From FEMA and Red Cross
Design and landscape your home with wildfire safety in mind. Select materials and plants that can help contain fire rather than fuel it. Use fire resistant or non-combustible materials on the roof and exterior structure of the dwelling or treat wood or combustible material used in roofs, siding, decking or trim with UL-approved fire-retardant chemicals. Plant fire-resistant shrubs and trees. For example, hardwood trees are less flammable than pine, evergreen, eucalyptus or fir trees.
Create a 30 to 50 foot safety zone around your home. Within this area, you can take steps to reduce potential exposure to flames and radiant heat. Homes built in pine forests should have a minimum safety zone of 100 feet. If your home sits on a steep slope, standard protective measures may not suffice. Contact your local fire department tor forestry office for additional information.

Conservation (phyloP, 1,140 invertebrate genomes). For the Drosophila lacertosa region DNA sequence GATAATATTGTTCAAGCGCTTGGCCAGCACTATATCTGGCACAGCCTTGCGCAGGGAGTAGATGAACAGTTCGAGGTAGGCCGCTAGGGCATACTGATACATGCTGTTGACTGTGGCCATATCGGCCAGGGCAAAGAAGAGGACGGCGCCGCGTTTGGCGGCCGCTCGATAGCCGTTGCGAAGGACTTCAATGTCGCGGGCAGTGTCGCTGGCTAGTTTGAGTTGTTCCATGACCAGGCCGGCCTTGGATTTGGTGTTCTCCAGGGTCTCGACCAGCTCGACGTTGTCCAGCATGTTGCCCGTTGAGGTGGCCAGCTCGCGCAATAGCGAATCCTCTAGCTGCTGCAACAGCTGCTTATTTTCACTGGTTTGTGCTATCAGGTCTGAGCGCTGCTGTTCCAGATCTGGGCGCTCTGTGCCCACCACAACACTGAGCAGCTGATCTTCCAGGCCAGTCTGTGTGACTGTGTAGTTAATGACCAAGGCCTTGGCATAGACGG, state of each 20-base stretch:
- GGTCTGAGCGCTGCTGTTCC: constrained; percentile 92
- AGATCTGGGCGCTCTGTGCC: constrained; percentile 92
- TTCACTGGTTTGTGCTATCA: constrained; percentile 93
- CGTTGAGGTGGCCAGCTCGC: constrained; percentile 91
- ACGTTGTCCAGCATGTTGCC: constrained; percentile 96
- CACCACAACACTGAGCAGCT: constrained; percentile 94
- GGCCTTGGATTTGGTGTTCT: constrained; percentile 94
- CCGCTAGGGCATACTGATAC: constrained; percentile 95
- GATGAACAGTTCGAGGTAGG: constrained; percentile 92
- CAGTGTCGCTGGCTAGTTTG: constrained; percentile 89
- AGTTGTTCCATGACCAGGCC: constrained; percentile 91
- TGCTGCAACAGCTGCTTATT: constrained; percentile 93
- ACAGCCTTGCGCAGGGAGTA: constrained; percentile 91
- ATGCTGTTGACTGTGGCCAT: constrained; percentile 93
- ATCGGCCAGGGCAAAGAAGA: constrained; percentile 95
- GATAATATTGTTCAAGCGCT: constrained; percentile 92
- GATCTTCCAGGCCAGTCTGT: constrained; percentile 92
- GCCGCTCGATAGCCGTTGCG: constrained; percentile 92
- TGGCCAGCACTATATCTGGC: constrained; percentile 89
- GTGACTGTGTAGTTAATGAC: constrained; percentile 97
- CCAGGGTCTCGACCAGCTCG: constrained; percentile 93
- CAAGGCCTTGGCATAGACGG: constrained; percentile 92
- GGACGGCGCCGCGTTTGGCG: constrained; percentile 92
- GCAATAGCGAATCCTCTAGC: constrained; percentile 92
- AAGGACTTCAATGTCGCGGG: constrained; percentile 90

* Rake leaves, dead limbs and twigs. Clear all flammable vegetation.
* Remove leaves and rubbish from under structures.
* Thin a 15-foot space between tree crowns, and remove limbs within 15 feet of the ground.
* Remove dead branches that extend over the roof.
* Ask the power company to clear branches from powerlines.
* Prune tree branches and shrubs within 15 feet of a stovepipe or chimney outlet.
* Remove vines from the walls of the home.
* Mow grass regularly.
* Clear a 10-foot area around propane tanks and the barbeque. Place a screen over the grill, use non-flammable material with mesh no coarser than one-quarter inch.
* Regularly dispose of newspapers and rubbish at an approved site. Follow local burning regulations.
* Place stove, fireplace and grill ashes in a metal bucket, soak it in water for two days, then bury the cold ashes in soil.
* Store gasoline, oily rags and other flammable materials in approved safety cans. Place cans in a safe location away from the base of buildings.
* Stack firewood at least 100 feet away and uphill from your home. Clear combustible material within 20 feet. Use only UL-approved woodburning devices.